As a reader of an American media website has confessed, what most people know about nuclear power is defined by watching “The Simpsons” on television.
This is playing in to the hands of both media editors and strident elements of the environmental movement, engaged in the “meltdown mayhem” game this week for all they are worth.
These amateur dramatics should be read against the calm opinion offered by a real expert journalist, Marks Hibbs, now a senior associate for the nuclear policy program at the Carnegie Endowmen for World Peace in Berlin.
Boiled down, Hibbs says: (1) the problems at Fukushima are not caused by any lingering safety issues, (2) unlike Three Mile Island, the crisis has been initiated by events external to the power station, and (3) “this is not the same by any means as the accident at Chernobyl” – it is physically not possible to have a similar breach in containment of the reactor as occurred in Russia.
A senior commentator in “The Atlantic” magazine in the US makes the very good point that the monstrous earthquake and tsunami that followed it have stretched Japanese government and Tepco officials to breaking point and their communications are frequently failing to keep up with the 24/7 media demand for information.
This is fuelling the media’s indiscriminate use of “meltdown,” a seriously frightening term for most people, without understanding the context.
Critically, the Chernobyl plant lacked the major containment features used at Three Mile Island and in the Japanese plants.
Both work-a-day journalists and the public need to be reminded that, whether coal-fired or nuclear, power production in these big plants works on the same principle: create heat to turn water in to steam to drive turbines in a generator.
The big difference is what happens, apart from loss of supply and local injuries and loss of life, in a physical disaster such as the one that has engulfed Fukushima.
What should happen in this nuclear design is that, when the reactor shuts down, water is pumped through the core to keep it cool.
At Fukushima, the tsunami flooded the back-up diesel generators, preventing the cooling activity – hence the current crisis.
What the Tepco engineers are doing is to find other ways to cool the core and it is anything but easy in a disaster-ravaged environment.
Importantly, with respect to new nuclear programs being followed in the US, China, India and elsewhere, the need for pumps for emergency cooling has been obviated: the water is moved by gravity.
The explosions that have provided dramatic effect for television coverage this week have been in the plants’ secondary buildings in to which steam was being released – something ignited the hydrogen left behind after the steam condensed.
The walls, a metre to two metres thick, containing the reactor cores have not been breached.
Seven reactors at Fukushima have been affected by the earthquake.
Four reportedly still have access to power to run their water pumps and are in no danger.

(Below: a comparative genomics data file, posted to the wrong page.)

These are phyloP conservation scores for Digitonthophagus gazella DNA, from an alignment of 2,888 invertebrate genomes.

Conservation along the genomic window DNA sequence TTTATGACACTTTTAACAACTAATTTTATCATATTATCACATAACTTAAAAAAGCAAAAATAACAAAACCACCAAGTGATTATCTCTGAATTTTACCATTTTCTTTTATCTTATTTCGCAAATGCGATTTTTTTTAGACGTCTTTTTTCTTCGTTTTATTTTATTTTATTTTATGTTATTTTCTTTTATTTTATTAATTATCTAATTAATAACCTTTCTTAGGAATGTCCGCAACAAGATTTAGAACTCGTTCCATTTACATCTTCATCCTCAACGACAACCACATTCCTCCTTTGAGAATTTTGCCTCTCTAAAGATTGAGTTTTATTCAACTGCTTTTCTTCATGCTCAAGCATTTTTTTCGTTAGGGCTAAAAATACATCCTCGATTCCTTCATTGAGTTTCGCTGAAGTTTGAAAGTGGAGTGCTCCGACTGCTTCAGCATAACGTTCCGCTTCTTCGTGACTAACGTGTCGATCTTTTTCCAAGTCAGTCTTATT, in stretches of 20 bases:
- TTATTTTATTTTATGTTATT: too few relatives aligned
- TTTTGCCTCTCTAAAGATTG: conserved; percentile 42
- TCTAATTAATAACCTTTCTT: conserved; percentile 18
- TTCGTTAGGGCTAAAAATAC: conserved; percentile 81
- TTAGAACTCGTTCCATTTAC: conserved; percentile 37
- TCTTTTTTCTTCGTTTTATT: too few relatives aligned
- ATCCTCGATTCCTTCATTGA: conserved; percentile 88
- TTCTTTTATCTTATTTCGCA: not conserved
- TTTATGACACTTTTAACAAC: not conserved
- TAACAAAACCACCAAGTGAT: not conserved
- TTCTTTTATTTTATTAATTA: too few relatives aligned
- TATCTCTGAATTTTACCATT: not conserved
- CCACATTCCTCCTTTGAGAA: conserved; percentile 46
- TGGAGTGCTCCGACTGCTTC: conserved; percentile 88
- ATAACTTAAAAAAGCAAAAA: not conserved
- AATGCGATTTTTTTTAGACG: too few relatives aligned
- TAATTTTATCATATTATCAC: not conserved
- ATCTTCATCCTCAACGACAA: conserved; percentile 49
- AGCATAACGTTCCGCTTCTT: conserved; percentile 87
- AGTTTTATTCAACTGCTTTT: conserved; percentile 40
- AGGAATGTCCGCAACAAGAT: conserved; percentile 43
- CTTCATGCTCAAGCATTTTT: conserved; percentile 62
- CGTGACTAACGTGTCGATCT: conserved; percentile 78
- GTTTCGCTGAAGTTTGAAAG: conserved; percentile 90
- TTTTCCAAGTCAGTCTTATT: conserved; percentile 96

Engineers have been able to provide a steady level of water for one of the remaining three but have had to turn to using seawater to stabilize the other two.
The battle is to keep the heat levels in these reactors dropping until the plant can be shut down.
While this is obviously going to take time at Fukushima, the prognosis on present indications is positive even if the “all clear” cannot be given for days.
The fact that the Japanese government has evacuated communities near the reactors and is handing out iodine pills, of course, fuels the media drama, but this is a sensible precaution that the Russians failed to take.
It does not, as much of the media coverage tends to imply, mean that a Chernobyl-style disaster is imminent.
Longer term, the backlash around the world to the use of new nuclear power – and the retention of existing plants, especially in Germany, where this is a major political issue right now – is inevitable.
The industry has a saying that a nuclear incident in one place is an incident everywhere – that every such event is grist to the mill of the global anti-nuclear fraternity – and Fukushima will reinforce this in spades, with some leading politicians in the US already calling for a moratorium on Obama’s ambitions to use the technology to help drive decarbonisation.
Today nuclear energy meets 14 per cent of the world’s electricity supply, although the capacity is heavily concentrated in just six countries.
Both the renewables sector and the gas supply industry are already saying, just quietly at present, that substantial investments in nuclear can now be expected to be delayed this decade to their benefit.
However, there is little chance that China will deviate from its nuclear plan – it already has 10,800 MW of nuclear capacity and plans to add at least another 40,000 MW this decade. Already spokesmen there are reacting to Fukushima by saying that the lessons to be learned from Japan will be taken in to account, but China will not change its determination to build nuclear power.
India’s program to double its nuclear capacity over two decades, on the other hand, may be harder to pursue. Prime Minister Manmohan Singh has already ordered a safety review for the 20 existing reactors, two of which use the Fukushima design.
A think-tank in New Delhi probably spoke for a wider community than India in commenting this week that: “Democracies are reactive and an accident of this magnitude will raise concerns among the population about the safety of the technology.”